After Denver Hired Homeless People to do Day Labor, More Than 100 Land Full-Time Jobs

A city program in Denver helped over 100 homeless people land regular jobs in just its first year, The Denver Post reports.

The Denver Day Works program launched in November 2016.

According to Denver Human Services, 284 people worked at least a day and more than 270 worked more.

People were assigned jobs like landscaping in the park, helping the Denver Elections Division, supporting public works crews, and other day labor jobs.

The program helped 110 of the people find full-time jobs with 15 different city jobs or projects or dozens of outside private and public employers.

Mayor Michael Hancock said that the program will expand next year after exceeding most of their goals in the first year.

Via Denver Post:

Denver Day Works, run by contractor Bayaud Enterprises, has organized work crews three days a week. Next month, it will add a fourth day, with a fifth shift planned later in the year.

That will allow an increase in capacity that may reduce the waitlist that stretched to eight weeks at times in 2017. The city also plans to get more departments involved, offering varied work opportunities that might better attract women, minorities and the disabled as participants.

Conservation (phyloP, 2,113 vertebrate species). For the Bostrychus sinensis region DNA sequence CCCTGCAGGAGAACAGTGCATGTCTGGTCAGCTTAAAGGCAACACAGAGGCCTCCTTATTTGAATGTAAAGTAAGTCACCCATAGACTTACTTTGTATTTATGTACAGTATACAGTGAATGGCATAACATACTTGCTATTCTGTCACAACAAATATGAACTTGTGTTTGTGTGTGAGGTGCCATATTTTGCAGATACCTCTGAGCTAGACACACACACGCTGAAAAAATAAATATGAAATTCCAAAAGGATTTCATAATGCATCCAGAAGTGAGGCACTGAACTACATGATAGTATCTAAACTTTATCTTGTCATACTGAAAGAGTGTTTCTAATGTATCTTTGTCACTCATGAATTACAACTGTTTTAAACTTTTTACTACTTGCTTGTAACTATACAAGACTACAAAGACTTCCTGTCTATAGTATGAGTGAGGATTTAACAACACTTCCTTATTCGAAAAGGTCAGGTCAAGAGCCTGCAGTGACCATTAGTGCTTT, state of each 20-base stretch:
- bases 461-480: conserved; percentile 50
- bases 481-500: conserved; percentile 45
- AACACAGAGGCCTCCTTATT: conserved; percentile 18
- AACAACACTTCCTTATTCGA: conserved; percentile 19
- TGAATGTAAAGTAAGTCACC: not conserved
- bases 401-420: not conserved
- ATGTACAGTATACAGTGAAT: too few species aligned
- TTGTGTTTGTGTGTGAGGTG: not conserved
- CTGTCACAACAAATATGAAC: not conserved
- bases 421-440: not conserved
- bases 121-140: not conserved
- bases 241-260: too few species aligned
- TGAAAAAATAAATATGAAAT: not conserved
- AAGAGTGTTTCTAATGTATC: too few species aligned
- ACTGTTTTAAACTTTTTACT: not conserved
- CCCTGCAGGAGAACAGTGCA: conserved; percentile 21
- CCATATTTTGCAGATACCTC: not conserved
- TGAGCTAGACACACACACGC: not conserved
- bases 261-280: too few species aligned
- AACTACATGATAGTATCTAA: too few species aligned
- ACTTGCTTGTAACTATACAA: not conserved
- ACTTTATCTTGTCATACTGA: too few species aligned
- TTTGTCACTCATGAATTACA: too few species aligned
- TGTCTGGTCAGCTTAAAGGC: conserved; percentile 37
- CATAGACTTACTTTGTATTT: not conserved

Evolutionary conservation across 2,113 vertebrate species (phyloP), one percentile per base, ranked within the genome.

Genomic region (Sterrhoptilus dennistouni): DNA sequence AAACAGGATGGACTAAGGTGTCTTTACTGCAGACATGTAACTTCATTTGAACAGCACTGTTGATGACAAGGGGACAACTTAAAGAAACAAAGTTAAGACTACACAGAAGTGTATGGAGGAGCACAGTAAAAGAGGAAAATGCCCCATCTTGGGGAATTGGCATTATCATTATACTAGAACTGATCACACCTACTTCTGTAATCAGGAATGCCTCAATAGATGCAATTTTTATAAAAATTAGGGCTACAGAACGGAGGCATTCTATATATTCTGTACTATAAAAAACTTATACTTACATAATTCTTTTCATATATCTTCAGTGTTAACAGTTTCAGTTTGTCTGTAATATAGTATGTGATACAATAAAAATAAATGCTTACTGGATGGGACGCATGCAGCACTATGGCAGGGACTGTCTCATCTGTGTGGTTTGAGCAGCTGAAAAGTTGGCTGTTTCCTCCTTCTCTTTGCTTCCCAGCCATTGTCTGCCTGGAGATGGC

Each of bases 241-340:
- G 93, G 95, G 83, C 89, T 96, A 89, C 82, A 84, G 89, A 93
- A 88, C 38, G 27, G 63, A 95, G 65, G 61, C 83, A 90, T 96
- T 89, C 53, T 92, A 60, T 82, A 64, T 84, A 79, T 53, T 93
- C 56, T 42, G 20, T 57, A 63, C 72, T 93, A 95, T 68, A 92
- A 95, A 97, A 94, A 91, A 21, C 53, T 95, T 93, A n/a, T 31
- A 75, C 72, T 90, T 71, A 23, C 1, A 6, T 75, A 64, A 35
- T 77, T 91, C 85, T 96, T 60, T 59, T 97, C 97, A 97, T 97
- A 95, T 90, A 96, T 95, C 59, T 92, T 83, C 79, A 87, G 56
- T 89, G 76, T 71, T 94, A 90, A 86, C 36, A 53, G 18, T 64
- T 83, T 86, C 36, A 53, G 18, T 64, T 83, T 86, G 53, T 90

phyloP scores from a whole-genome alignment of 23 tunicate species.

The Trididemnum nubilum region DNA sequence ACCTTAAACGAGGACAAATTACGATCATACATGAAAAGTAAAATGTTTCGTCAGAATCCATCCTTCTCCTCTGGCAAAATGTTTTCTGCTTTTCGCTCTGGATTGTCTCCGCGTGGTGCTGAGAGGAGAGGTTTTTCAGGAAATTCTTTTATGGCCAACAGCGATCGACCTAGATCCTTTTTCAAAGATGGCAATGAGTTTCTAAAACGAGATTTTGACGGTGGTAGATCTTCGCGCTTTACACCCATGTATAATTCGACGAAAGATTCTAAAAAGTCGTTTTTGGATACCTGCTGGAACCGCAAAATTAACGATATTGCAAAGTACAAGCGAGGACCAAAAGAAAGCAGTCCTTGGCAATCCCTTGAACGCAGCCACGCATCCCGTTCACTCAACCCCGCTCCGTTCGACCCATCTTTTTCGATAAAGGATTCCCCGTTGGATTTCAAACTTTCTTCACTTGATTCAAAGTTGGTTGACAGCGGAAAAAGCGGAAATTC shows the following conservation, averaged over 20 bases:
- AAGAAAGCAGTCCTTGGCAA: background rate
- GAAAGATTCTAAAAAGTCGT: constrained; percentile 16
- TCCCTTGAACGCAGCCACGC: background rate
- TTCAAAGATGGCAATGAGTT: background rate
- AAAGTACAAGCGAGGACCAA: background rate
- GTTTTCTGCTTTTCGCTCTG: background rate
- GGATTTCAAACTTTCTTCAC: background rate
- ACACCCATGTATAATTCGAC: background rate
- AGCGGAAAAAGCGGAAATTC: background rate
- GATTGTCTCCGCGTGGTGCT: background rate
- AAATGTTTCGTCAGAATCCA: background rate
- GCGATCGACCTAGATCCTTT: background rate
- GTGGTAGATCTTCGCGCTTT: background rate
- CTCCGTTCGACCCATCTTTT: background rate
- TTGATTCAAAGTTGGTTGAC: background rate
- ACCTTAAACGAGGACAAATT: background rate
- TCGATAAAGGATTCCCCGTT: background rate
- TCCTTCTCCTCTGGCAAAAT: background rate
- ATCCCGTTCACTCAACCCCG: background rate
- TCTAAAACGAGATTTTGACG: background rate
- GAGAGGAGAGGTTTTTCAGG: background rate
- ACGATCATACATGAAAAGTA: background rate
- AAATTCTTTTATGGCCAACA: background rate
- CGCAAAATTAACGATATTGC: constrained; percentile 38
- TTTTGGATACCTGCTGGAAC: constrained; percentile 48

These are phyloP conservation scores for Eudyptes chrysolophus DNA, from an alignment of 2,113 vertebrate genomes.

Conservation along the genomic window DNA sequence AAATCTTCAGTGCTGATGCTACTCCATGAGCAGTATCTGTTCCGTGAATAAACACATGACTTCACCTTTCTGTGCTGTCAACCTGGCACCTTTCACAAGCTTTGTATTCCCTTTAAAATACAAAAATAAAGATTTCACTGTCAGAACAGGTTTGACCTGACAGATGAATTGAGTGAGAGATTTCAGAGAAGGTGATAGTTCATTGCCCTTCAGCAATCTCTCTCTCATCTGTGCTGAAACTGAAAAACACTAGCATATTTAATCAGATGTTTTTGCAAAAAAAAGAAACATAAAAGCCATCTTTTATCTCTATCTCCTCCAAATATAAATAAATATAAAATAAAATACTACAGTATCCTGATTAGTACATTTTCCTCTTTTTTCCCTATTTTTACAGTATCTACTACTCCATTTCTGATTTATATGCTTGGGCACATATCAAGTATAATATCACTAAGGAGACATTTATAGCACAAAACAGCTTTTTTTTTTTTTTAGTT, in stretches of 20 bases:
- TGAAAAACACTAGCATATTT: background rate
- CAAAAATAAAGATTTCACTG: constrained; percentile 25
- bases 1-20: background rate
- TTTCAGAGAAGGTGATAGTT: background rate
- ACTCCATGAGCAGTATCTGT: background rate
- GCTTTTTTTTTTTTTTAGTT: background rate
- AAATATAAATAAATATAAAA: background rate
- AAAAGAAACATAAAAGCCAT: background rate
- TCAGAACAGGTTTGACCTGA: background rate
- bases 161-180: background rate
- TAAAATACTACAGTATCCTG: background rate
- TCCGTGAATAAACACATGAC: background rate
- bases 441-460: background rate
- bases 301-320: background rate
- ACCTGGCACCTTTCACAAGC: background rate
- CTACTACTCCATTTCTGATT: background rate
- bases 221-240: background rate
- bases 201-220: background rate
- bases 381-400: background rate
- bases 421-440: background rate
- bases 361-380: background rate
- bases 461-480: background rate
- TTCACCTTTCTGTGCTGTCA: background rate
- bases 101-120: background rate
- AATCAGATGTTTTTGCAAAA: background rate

“When you take a good person (who’s) down, broken, discouraged, and you give them an opportunity to be proud of their self — to stand up and do something for their self — that’s one of the greatest gifts anybody can give to anybody,” said one of the participants, 57-year-old Jeffrey Maes. “And for that, I’d like to say thank you.”

Mayor Hancock said the program “shows what we’ve known all along — that people experiencing homelessness are no different.”

“They are hungry for the opportunity to work hard to achieve their personal dreams and to take their self-sufficiency in their own hands,” he said.